How to strike back after deadly drone attack? US has many options, but must weigh consequences | AP

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Avi Melamed quoted in this article by LOLITA C. BALDOR and TARA COPP, ”How to strike back after deadly drone attack? US has many options, but must weigh consequences” | as Originally published in Associated Press [AP] |January 30, 2024.

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WASHINGTON (AP) — President Joe Biden has made it clear the U.S. will strike back after a deadly drone attack killed three service members and wounded more than 40 at a small base in Jordan over the weekend. What isn’t yet clear is who will be hit, where, and how hard.

Biden has a wide array of options, but the U.S. must walk a fine line: A weak response will do little to deter further attacks by Iran-backed militia groups, while a major assault risks expanding the turmoil in the Middle East and drawing America into a wider conflict.

On Tuesday, Biden bluntly said “yes” when asked if he’d decided how to respond to the attack. But he provided no details, and added that the U.S. wants to avoid triggering a broader Middle East war. “That’s not what I’m looking for,” he said.

Still, the three service members are the first to be killed in militia strikes since the start of Israel’s war on Hamas in Gaza. And their deaths have triggered demands for a strong American response.

Target options range from inside Iran, including on the Islamic Revolutionary Guard Corps’ Quds Force, to Iranian ships at sea and Tehran-backed militia groups and key militant leaders in Iraq and Syria. National Security Council spokesman John Kirby raised the possibility that the U.S. will take a “tiered approach” with several actions over a period of time.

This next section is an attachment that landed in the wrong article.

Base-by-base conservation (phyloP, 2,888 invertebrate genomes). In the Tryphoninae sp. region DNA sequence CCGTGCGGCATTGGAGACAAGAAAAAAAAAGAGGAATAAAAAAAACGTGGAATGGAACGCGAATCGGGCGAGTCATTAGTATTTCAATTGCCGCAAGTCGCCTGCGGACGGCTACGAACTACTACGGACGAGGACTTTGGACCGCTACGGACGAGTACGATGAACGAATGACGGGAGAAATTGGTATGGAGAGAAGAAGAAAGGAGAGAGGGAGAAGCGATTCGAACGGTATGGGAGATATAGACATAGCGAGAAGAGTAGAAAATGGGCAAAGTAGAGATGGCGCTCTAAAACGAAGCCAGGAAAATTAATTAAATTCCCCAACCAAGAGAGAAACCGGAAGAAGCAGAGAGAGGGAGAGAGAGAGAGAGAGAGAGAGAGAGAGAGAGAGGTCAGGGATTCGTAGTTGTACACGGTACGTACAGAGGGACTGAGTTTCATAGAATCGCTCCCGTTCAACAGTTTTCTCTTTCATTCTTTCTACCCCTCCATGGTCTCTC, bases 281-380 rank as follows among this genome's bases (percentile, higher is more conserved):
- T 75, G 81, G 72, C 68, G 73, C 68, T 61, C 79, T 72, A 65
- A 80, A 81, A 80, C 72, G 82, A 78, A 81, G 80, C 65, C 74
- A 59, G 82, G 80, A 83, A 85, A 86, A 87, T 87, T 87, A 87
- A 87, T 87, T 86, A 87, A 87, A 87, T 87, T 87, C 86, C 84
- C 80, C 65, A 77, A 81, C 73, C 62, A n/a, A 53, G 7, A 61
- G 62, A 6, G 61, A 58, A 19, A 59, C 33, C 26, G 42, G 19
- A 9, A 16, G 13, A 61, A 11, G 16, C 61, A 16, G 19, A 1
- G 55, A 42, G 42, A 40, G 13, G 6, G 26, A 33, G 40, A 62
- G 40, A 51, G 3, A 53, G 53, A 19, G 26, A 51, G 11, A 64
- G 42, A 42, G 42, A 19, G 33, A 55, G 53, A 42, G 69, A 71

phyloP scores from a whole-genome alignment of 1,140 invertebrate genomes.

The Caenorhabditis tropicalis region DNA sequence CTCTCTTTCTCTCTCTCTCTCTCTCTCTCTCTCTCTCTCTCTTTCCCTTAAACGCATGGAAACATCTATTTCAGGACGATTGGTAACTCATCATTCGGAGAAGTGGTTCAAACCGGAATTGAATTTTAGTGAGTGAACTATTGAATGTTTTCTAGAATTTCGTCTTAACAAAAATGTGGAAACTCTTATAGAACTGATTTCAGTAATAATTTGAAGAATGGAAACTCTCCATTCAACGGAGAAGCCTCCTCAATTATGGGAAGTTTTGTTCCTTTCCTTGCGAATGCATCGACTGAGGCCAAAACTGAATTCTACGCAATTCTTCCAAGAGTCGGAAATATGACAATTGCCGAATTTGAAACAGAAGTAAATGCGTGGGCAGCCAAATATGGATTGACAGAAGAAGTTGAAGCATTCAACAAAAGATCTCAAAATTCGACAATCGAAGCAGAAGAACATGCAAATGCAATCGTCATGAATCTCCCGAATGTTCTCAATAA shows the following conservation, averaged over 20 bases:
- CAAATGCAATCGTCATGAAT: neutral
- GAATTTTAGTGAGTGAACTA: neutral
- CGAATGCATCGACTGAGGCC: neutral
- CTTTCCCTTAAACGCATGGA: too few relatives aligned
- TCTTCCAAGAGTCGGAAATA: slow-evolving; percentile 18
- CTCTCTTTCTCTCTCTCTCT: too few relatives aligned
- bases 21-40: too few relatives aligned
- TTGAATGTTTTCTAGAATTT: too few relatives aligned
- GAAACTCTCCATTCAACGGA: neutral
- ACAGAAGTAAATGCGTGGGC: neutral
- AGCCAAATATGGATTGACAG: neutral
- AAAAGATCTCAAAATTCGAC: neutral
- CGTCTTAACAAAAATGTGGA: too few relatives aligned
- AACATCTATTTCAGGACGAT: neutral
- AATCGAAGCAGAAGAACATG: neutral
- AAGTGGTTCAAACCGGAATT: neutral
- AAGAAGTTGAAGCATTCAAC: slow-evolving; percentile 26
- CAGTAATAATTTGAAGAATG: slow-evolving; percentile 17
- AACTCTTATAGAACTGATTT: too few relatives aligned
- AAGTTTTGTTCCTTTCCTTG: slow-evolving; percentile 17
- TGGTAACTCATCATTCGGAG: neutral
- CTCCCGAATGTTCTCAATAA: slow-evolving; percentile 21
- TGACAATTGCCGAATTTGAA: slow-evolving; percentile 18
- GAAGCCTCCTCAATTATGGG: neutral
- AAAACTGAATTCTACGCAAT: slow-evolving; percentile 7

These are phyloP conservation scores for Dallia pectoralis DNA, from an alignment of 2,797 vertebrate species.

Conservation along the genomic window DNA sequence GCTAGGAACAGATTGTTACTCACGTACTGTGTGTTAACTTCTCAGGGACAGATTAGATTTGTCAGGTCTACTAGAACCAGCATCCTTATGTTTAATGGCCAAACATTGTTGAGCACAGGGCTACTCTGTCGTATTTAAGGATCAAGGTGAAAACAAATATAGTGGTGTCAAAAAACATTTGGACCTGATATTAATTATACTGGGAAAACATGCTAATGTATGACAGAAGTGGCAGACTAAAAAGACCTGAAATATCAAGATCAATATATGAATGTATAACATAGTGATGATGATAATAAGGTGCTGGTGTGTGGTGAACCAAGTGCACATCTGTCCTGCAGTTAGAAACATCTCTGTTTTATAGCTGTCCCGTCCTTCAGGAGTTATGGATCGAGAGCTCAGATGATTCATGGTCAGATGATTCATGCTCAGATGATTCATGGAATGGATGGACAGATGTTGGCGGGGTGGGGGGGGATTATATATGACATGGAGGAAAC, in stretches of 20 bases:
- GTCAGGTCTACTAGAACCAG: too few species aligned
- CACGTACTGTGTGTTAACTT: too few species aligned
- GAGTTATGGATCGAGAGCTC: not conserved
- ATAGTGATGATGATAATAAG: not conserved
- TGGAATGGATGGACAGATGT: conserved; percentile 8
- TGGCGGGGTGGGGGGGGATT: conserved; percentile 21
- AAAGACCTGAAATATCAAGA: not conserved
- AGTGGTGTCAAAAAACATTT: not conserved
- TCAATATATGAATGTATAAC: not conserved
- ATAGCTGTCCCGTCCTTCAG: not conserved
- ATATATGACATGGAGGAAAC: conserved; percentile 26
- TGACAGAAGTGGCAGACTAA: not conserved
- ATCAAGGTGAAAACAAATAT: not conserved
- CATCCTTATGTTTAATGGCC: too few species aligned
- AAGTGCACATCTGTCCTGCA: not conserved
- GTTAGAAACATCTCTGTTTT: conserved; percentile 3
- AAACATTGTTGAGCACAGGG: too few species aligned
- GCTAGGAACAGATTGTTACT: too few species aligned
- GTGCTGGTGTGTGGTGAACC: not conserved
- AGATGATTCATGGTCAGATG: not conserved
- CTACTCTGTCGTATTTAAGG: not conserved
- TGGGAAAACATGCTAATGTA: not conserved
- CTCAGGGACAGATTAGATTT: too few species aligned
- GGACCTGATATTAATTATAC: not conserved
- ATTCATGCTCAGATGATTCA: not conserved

Here’s a look as some options.

DIRECT STRIKE ON IRAN

Officials across the administration have said the U.S. believes Iran bears responsibility for arming, funding and supporting the militias that have been waging an escalating campaign of drone, missile and rocket strikes on American forces in Iraq, Syria and now Jordan.

“I do hold them responsible in a sense because they’re supplying the weapons to the people who did it,.” Biden said Tuesday.

Striking inside Iran — including on the Revolutionary Guard’s Quds Force — would send a strong, direct message to Tehran.

Some argue that such a move is needed, because U.S. strikes on Iran-backed militias in recent months have not deterred them. But it also would be the riskiest move, due to worries it would inflame the militias and enrage Tehran.

Attacking Iranian assets or leaders outside the country may be more palatable. The U.S. did that in 2020, when it killed Quds Force leader Gen. Qassem Soleimani, with a drone strike in Iraq, in response to attacks on U.S. bases there and an assault on the U.S. Embassy in Baghdad.

Iran responded, launching a barrage of ballistic missiles at al-Asad air base in Iraq, injuring dozens of U.S. forces, with most suffering traumatic brain injuries.

Former Israeli intelligence official and Middle East analyst Avi Melamed said Iran has billions of dollars in military investment projects in Syria and by striking those the U.S. could punish Tehran without the escalation threat of a direct strike on Iran. One example, he said, is a large compound near Boukamal that is used for ballistic missile storage. The U.S. has previously struck facilities there in response to militia attacks.

“There is no shortage of military targets (in Syria) that the American administration can target and cause significant damage to the Iranian regime,” Melamed said.

HIT MILITIA GROUPS AGAIN